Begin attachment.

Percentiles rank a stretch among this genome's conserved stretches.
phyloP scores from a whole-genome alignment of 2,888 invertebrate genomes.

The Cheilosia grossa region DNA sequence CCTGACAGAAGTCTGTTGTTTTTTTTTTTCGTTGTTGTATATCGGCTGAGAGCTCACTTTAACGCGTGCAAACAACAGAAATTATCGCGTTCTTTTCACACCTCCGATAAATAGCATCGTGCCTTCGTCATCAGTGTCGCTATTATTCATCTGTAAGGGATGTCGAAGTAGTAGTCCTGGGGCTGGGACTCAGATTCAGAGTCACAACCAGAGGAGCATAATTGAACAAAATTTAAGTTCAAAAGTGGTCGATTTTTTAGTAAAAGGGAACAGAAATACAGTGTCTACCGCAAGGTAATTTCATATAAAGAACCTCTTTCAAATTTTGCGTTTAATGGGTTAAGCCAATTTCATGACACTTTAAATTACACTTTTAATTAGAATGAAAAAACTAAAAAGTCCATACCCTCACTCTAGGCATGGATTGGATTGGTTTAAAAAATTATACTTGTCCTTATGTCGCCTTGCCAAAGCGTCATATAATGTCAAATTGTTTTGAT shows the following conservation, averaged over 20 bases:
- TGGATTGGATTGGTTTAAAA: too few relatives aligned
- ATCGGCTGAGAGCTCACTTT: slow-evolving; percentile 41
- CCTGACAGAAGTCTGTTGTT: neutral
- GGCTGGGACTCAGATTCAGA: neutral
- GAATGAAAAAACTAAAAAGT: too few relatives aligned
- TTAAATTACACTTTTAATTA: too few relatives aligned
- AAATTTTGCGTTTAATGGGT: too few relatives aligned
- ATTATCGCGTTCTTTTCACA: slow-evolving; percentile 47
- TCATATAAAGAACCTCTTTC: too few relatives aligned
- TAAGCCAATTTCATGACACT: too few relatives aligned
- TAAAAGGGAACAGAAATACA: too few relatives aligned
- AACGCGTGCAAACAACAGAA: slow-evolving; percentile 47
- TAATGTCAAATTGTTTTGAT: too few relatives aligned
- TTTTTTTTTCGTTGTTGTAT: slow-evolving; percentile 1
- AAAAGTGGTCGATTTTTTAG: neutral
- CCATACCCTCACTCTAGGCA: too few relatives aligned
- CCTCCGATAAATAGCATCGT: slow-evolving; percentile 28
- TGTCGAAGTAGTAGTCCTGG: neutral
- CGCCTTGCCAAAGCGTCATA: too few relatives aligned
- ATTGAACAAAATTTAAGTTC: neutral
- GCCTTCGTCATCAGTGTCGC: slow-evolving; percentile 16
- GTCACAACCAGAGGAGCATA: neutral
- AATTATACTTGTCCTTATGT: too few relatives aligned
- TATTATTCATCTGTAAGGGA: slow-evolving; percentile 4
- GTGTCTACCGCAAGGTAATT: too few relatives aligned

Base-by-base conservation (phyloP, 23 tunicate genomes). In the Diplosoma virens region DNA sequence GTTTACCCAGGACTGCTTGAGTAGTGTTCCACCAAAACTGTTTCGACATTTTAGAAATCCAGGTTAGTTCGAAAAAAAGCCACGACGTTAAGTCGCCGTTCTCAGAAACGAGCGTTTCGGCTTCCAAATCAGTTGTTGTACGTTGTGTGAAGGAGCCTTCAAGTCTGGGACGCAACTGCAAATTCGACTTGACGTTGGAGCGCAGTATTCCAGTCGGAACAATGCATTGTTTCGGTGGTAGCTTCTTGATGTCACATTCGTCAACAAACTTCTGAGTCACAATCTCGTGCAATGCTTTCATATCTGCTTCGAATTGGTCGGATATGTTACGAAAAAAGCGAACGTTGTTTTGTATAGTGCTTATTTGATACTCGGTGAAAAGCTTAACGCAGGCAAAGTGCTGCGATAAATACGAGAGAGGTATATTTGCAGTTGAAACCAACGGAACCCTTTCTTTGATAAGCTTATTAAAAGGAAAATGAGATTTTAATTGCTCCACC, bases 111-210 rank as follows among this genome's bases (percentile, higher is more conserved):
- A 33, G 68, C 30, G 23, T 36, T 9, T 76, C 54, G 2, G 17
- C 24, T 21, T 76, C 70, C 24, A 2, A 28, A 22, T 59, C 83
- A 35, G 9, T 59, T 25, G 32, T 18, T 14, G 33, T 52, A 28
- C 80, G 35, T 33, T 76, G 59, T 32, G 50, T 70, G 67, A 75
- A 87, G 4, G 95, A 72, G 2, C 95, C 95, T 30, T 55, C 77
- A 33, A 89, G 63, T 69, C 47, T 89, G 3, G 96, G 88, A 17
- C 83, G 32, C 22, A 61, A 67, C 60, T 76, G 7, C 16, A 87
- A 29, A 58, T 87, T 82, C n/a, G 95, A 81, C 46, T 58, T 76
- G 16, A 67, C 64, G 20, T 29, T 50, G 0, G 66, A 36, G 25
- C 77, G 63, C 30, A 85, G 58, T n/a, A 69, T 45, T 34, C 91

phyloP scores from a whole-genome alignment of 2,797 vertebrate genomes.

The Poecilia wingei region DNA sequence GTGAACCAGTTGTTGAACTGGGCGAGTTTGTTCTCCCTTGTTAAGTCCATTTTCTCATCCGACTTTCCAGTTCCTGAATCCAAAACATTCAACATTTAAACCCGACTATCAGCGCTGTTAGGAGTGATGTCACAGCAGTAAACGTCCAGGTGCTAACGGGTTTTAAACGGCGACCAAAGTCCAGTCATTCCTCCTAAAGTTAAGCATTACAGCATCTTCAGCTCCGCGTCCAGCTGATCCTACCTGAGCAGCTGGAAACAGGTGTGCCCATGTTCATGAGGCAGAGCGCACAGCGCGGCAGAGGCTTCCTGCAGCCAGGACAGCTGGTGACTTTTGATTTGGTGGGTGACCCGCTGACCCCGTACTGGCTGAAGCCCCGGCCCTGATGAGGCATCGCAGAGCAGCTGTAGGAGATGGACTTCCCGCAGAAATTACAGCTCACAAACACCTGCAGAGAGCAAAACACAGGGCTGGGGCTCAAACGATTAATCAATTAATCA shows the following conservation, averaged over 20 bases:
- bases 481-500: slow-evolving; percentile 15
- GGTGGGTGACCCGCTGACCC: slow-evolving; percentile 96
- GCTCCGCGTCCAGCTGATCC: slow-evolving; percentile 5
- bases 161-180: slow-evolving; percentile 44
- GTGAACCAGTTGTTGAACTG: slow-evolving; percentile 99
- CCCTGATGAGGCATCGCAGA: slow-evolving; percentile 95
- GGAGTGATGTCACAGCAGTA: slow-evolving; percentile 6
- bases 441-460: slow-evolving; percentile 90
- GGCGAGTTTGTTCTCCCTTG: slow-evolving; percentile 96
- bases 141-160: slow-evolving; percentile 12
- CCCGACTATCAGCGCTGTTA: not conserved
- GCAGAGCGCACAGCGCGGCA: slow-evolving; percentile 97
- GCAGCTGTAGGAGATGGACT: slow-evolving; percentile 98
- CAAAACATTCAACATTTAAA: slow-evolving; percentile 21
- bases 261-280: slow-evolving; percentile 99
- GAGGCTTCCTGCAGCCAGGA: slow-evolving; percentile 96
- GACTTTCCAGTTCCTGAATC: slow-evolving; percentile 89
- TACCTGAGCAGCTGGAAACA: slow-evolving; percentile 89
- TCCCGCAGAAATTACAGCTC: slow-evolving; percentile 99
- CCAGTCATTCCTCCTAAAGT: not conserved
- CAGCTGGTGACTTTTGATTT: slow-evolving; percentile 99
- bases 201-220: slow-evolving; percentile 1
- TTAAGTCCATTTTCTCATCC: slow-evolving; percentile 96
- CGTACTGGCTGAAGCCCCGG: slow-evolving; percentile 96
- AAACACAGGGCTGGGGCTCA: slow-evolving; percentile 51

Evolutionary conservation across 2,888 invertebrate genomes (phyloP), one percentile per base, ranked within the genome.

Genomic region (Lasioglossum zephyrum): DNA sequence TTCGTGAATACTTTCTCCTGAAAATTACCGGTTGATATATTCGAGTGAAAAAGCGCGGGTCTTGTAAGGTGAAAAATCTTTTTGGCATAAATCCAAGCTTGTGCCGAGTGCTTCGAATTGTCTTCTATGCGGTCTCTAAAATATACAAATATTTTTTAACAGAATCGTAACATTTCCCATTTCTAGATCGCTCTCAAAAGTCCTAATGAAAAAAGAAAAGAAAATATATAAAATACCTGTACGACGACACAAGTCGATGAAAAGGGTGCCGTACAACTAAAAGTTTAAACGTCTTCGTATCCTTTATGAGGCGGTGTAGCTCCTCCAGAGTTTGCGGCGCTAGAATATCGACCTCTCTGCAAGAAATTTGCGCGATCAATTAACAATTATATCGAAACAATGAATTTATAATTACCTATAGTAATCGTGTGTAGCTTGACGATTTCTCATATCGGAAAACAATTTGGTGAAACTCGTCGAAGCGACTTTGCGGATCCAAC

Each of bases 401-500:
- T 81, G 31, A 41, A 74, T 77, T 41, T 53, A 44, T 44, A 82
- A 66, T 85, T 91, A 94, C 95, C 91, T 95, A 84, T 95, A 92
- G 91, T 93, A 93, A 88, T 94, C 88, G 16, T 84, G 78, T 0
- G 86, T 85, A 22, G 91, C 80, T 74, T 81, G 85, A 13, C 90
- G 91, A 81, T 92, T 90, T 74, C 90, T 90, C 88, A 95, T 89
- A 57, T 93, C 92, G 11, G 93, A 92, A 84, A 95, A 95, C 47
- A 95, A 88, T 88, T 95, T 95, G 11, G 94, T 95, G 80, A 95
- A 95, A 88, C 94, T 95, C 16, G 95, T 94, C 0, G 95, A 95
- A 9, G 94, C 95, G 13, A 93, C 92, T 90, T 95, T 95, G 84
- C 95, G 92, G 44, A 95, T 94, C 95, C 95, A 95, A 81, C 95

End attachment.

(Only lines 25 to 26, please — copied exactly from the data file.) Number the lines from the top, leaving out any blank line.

- GTCACAACCAGAGGAGCATA: neutral
- AATTATACTTGTCCTTATGT: too few relatives aligned